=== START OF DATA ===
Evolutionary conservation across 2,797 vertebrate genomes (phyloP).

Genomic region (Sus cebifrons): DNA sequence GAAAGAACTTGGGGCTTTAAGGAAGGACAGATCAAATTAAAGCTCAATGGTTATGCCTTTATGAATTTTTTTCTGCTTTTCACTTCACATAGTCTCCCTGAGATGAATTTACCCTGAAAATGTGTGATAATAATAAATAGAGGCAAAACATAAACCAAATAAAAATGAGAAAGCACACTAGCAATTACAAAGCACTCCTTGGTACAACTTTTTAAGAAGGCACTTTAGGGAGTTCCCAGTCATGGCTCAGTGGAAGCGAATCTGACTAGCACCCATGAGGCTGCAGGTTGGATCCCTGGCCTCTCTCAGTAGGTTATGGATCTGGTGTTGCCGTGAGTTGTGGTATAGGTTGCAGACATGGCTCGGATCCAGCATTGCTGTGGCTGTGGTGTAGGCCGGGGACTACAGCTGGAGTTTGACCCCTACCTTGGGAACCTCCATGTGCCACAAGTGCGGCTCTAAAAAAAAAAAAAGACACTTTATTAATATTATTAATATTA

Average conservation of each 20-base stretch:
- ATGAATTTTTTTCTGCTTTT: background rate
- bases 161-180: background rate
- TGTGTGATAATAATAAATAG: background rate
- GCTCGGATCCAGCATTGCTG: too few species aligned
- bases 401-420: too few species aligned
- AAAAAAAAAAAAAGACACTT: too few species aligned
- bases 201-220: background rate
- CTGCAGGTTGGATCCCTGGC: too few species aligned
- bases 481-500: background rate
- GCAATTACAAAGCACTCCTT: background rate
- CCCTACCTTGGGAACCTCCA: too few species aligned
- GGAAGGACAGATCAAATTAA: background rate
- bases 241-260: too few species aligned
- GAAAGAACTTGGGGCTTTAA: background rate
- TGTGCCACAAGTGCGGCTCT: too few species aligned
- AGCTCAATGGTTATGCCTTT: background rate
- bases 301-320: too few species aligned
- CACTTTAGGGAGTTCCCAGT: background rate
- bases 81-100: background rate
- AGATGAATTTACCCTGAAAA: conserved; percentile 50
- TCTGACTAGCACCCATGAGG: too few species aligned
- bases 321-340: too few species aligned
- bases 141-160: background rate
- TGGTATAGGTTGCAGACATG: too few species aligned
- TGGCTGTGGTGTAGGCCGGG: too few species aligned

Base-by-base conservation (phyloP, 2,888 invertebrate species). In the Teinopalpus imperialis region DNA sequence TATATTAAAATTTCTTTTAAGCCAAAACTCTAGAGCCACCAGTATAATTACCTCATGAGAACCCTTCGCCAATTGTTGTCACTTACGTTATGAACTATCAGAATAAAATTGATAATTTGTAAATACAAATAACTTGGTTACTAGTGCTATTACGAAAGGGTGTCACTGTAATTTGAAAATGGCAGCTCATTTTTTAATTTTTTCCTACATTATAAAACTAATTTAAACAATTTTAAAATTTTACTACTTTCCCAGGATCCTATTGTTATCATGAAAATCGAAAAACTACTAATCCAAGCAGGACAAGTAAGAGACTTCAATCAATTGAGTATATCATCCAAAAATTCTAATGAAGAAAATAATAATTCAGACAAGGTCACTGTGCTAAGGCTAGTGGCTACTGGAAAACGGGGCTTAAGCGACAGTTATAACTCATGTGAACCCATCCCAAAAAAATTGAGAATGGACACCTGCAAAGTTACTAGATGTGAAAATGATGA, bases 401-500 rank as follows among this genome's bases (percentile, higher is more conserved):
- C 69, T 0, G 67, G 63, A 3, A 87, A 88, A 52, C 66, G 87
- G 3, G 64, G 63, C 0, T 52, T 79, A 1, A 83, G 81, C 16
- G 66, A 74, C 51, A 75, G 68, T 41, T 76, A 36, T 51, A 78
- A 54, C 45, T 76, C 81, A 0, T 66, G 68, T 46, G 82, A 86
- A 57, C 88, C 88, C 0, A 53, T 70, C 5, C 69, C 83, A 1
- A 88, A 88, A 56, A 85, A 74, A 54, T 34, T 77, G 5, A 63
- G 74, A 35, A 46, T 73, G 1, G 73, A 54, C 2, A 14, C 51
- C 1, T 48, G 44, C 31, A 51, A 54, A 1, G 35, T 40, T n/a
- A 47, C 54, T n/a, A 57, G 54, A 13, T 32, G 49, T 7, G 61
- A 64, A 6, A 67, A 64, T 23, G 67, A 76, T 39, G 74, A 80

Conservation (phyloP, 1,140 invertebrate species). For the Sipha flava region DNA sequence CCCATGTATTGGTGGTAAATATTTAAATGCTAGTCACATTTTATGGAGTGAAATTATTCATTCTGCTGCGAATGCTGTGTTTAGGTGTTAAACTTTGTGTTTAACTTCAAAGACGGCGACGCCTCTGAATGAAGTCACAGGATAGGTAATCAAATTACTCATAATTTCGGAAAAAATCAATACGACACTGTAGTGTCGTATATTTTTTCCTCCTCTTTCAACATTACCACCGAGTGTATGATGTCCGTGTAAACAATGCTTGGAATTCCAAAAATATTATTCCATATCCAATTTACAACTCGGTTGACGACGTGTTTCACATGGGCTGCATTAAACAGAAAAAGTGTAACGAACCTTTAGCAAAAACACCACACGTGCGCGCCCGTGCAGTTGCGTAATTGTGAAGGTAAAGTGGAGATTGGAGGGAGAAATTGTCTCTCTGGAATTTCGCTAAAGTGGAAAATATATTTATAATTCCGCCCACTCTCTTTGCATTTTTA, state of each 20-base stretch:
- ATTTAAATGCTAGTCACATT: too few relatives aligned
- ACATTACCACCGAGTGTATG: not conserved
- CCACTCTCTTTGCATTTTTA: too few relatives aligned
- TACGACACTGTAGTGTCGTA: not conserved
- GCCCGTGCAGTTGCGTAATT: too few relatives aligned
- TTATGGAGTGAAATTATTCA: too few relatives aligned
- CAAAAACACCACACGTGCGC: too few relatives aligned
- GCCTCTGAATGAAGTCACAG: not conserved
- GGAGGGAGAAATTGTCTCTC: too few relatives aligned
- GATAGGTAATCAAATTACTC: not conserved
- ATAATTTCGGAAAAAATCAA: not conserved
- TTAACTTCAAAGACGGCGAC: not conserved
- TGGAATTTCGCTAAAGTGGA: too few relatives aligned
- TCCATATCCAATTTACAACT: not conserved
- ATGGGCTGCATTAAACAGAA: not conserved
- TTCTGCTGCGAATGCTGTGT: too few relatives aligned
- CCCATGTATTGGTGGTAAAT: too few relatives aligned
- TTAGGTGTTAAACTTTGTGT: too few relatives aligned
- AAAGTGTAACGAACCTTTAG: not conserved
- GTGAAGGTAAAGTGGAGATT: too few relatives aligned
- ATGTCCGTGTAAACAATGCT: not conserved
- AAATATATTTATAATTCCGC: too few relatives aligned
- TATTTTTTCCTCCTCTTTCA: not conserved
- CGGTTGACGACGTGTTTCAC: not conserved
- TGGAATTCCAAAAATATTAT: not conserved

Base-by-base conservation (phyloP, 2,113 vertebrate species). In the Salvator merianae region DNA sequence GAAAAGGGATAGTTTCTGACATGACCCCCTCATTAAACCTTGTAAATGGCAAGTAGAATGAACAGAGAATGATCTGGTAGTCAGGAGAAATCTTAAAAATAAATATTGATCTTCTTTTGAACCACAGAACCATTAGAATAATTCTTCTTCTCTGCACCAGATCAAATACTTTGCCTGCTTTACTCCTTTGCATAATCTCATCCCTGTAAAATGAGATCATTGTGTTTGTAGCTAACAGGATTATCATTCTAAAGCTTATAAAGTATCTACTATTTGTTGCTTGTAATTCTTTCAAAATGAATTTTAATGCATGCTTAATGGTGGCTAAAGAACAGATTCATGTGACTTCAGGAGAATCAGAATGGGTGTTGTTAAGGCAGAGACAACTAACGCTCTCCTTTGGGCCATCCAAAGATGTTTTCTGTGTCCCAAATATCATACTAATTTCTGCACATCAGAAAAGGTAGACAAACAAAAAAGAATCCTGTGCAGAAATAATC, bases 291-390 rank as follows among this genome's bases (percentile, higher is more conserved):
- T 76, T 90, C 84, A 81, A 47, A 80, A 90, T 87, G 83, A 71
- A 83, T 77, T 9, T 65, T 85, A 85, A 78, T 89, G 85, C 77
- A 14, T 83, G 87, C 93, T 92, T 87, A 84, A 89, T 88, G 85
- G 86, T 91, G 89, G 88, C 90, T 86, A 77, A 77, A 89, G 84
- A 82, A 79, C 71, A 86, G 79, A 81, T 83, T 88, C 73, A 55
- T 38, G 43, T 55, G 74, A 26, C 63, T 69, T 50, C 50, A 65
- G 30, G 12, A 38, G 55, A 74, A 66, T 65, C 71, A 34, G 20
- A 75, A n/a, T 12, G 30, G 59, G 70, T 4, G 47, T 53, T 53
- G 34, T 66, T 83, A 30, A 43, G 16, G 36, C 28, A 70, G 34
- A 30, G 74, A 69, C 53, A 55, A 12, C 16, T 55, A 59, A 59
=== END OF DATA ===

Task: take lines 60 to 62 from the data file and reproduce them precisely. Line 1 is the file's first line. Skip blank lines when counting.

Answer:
- GTGAAGGTAAAGTGGAGATT: too few relatives aligned
- ATGTCCGTGTAAACAATGCT: not conserved
- AAATATATTTATAATTCCGC: too few relatives aligned